In 2015, in Sverdlovsk region, according to the journalists at 66.ru, prisoners who refused to pay a monthly sum to the prison administration of Ekaterinburg Colony No 2 were tortured by having their heads put down all the latrines. After this, prisoners were forced to write a petition to the prison administration claiming that they would never discuss illegal practices at the colony. If this information was revealed, the prisoner could be raped and forced into a prison “harem”.
As we can see, the power vertical in Russia’s penitentiary system works better than on the outside. If a prison administration gives the order, then it is carried out without question — even zealously. The most important consideration is not to leave any bodies, as they can’t be covered up.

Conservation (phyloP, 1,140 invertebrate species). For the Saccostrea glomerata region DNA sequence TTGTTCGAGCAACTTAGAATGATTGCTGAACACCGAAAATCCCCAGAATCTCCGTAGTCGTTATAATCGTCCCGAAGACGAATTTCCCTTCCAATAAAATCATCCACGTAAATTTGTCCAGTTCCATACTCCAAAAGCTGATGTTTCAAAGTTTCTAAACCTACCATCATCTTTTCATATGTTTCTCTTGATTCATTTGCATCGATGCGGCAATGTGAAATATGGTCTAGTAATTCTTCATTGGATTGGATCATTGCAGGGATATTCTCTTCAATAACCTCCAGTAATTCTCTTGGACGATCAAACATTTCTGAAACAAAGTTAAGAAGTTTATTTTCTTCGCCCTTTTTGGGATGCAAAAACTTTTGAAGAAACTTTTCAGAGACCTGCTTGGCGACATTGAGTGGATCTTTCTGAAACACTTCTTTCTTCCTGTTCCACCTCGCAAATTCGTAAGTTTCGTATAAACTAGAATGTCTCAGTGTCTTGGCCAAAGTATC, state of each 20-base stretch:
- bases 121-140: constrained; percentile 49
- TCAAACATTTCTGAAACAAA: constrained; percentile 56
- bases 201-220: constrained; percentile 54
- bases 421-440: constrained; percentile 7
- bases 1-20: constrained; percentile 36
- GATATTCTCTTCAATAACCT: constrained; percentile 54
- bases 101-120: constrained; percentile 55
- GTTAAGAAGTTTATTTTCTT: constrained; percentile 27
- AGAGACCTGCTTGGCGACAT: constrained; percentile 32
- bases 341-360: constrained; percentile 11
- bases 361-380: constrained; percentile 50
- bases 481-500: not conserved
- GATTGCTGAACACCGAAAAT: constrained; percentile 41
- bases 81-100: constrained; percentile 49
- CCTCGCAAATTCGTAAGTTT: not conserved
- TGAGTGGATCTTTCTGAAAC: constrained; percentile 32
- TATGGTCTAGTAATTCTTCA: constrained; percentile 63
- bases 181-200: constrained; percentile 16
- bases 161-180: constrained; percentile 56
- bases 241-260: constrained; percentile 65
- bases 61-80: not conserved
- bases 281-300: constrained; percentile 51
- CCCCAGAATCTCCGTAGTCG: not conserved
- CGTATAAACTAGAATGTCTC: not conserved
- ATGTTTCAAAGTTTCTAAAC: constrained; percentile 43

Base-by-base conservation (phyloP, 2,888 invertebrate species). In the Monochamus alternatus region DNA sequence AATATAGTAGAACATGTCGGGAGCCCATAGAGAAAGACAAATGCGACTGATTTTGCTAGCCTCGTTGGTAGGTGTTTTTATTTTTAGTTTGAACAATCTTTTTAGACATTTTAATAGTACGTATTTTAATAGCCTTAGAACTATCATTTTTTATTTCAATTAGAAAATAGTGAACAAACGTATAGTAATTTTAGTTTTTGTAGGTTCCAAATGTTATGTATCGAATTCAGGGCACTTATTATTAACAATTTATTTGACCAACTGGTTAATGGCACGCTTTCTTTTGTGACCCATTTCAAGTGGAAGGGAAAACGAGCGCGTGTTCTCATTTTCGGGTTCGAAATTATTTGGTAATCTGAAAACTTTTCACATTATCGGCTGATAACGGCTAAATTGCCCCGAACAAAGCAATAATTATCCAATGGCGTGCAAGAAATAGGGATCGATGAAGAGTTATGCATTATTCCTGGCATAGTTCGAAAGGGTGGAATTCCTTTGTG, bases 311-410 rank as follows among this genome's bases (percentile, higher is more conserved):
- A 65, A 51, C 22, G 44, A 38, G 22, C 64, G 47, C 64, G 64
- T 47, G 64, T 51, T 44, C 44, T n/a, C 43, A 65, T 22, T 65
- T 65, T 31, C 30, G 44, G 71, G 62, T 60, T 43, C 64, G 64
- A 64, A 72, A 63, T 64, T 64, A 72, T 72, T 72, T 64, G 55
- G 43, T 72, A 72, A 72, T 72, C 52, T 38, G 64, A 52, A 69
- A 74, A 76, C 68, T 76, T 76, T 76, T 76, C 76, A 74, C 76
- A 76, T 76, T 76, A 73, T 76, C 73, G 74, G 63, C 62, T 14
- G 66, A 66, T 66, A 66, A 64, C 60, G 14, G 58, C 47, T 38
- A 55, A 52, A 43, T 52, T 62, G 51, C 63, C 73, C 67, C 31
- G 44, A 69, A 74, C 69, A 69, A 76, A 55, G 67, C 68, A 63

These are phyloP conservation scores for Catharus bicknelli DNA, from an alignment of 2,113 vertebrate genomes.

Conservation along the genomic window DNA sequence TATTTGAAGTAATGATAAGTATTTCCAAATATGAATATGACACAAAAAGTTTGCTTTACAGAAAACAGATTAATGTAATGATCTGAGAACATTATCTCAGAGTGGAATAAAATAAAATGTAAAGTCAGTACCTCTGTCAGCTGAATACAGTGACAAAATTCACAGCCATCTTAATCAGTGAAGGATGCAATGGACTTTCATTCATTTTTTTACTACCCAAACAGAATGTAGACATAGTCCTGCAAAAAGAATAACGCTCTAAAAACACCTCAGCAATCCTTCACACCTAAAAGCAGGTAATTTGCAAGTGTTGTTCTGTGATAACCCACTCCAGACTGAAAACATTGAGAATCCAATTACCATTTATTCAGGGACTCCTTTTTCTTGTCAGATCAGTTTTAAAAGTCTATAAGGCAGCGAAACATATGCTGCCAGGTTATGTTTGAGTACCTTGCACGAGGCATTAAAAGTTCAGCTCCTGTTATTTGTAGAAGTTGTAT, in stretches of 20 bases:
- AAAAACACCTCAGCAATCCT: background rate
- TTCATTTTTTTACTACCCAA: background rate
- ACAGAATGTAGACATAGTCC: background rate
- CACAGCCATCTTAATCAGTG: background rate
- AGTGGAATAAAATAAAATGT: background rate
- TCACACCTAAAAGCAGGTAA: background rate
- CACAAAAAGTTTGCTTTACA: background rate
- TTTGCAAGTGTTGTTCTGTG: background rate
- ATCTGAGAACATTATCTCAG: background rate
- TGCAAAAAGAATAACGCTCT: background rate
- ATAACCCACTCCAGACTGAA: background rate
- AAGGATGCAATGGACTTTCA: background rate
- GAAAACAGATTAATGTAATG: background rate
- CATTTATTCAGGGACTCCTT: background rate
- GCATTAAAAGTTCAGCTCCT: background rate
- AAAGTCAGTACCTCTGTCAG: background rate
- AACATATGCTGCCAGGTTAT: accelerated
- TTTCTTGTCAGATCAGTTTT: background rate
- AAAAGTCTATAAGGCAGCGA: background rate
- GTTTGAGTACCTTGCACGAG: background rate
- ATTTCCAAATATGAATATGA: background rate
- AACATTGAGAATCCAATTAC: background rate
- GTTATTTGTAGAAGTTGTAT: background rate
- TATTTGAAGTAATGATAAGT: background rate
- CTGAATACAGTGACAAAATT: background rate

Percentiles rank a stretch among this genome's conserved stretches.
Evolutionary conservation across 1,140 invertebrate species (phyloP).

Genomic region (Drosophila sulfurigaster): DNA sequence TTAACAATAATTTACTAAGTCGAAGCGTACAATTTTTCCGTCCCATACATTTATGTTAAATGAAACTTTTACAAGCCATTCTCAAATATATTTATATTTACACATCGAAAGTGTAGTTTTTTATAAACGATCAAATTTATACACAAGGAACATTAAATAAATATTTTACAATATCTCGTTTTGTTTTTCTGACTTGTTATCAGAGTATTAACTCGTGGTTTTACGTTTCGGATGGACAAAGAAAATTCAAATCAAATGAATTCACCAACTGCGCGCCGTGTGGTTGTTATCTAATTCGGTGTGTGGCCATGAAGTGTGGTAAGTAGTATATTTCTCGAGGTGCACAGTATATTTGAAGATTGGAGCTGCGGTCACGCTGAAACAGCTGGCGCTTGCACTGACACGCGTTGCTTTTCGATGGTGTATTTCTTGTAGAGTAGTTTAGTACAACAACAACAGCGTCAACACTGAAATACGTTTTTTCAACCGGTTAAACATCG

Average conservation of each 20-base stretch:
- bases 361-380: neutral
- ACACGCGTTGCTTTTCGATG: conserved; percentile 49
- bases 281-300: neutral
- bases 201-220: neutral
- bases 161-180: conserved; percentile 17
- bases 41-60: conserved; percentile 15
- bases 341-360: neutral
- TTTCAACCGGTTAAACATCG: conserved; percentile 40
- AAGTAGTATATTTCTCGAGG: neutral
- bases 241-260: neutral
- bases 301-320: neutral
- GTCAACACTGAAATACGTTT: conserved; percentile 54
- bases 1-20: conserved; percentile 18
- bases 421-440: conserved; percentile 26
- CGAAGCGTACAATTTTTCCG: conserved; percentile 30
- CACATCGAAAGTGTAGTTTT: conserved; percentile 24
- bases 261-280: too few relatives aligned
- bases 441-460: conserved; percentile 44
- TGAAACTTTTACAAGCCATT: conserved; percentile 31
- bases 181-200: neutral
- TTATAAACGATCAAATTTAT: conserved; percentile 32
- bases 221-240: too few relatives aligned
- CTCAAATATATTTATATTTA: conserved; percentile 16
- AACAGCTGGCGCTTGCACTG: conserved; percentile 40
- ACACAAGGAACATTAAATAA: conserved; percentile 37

This kind of humiliation is fixed on CCTV — if a prisoner doesn’t wish to “negotiate”, then the video can be distributed on the internet, shown to other prisoners or sent to his family
In May 2016, in the southern region of Krasnodar, 10 employees at the Belorechensk Prison Colony stood trial in connection with humiliation faced by young prisoners. According to the investigation, prison officers brutally beat new arrivals at the colony on the orders of the prison administration while wearing balaclavas (to ensure both anonymity and the desired effect). The officers then stripped the new prisoners naked, forced them to urinate on one another and then put their heads down the prison latrines.
All this was done while shouting abuse at the prisoners, who were forced to do physical exercises constantly during the episode. Vitaly Pop, a 17-year-old Ukrainian prisoner, did not withstand the torture. He died from the 17 punches and kicks against his vital organs.